AMD announced a partnership with ARM that will see ARM's Cortex-A5 processor architecture implemented with future x-86 chips in a move to boost security.
ARM's Cortex-A chips feature TrustZone, which has become a standard for hardware-based security throughout the tech industry, according to today's press release.
AMD's goal in adopting ARM's Cortex-A5 and TrustZone security is to "provide a consistent approach to security spanning billions of internet-connected mobile devices, tablets, PCs and servers," according to the release.
TrustZone security will be featured on select x86 APUs next year, with a wider variety of products supported in 2014.
How TrustZone's security works
Most of today's smartphones and tablets use ARM processors, and TrustZone is a feature on all of ARM's Cortex-A chips.
TrustZone creates two virtual processors and divides a device's functions between one less-trusted "world" and one that's more secure.
Both can operate independently while drawing from the physical core.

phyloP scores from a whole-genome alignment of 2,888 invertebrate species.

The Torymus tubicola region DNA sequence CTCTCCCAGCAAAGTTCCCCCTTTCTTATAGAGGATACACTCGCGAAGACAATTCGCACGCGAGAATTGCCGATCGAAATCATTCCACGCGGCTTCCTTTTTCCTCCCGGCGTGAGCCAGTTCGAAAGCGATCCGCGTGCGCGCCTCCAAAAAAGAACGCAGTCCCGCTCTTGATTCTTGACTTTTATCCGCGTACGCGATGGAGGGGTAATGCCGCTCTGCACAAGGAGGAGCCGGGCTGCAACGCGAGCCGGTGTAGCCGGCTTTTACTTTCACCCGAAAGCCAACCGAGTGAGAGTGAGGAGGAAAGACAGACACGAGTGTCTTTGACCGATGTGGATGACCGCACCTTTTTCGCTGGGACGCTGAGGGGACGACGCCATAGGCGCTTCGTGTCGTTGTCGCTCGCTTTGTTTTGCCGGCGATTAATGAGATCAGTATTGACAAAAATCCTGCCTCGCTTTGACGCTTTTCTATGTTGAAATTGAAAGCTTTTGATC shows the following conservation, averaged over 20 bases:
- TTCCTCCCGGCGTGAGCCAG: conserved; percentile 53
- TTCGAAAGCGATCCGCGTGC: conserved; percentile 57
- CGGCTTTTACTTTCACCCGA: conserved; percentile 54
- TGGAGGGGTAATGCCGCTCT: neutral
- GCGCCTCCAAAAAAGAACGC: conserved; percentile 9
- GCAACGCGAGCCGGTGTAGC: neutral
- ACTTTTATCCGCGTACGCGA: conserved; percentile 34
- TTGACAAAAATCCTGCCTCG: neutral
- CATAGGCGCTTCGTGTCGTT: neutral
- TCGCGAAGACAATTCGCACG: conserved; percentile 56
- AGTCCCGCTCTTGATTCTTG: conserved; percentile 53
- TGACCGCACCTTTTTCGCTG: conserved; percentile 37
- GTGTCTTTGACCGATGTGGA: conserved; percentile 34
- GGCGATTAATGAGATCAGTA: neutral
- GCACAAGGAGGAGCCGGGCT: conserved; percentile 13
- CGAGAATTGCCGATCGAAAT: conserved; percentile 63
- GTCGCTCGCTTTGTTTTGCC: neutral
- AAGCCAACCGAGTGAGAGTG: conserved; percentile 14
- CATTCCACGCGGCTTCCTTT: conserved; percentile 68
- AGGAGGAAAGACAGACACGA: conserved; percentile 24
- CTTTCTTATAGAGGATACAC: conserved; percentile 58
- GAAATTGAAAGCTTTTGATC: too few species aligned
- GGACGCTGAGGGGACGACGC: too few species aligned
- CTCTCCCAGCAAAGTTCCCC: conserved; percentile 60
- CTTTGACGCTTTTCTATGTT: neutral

Functions like mobile payments and content streaming through applications such as Netflix are handled by the more secure virtual processor, making them more difficult for hackers to breach.
AMD could expand into tablets
AMD announced in February that the chip giant would be changing its design methodology to make it easier to include third-party solutions like ARM's TrustZone architecture in their chips.
"As technology becomes more important to our everyday lives, security needs to be present in every single device," said Ian Drew, ARM's executive VP of strategy.
But the partnership with ARM could be about more than just security. AMD, like their main competitor, Intel, have yet to expand into the tablet space, a market in which ARM has flourished.
AMD's growth in the PC market has reportedly slowed, causing speculation as to what else the company could collaborate on with ARM.
But AMD's statements have so far indicated that the upcoming integration with ARM's Cortex-A5 chip will be solely to bolster security. AMD is also likely playing catch-up with Intel, who acquired security firm McAfee last year.
"As technology becomes more important to our everyday lives, security needs to be present in every single device," said Ian Drew, ARM's executive VP of strategy, in the press release.
"We're making another important step towards a solution," he finished.
AMD has not yet responded to TechRadar's request for additional comments.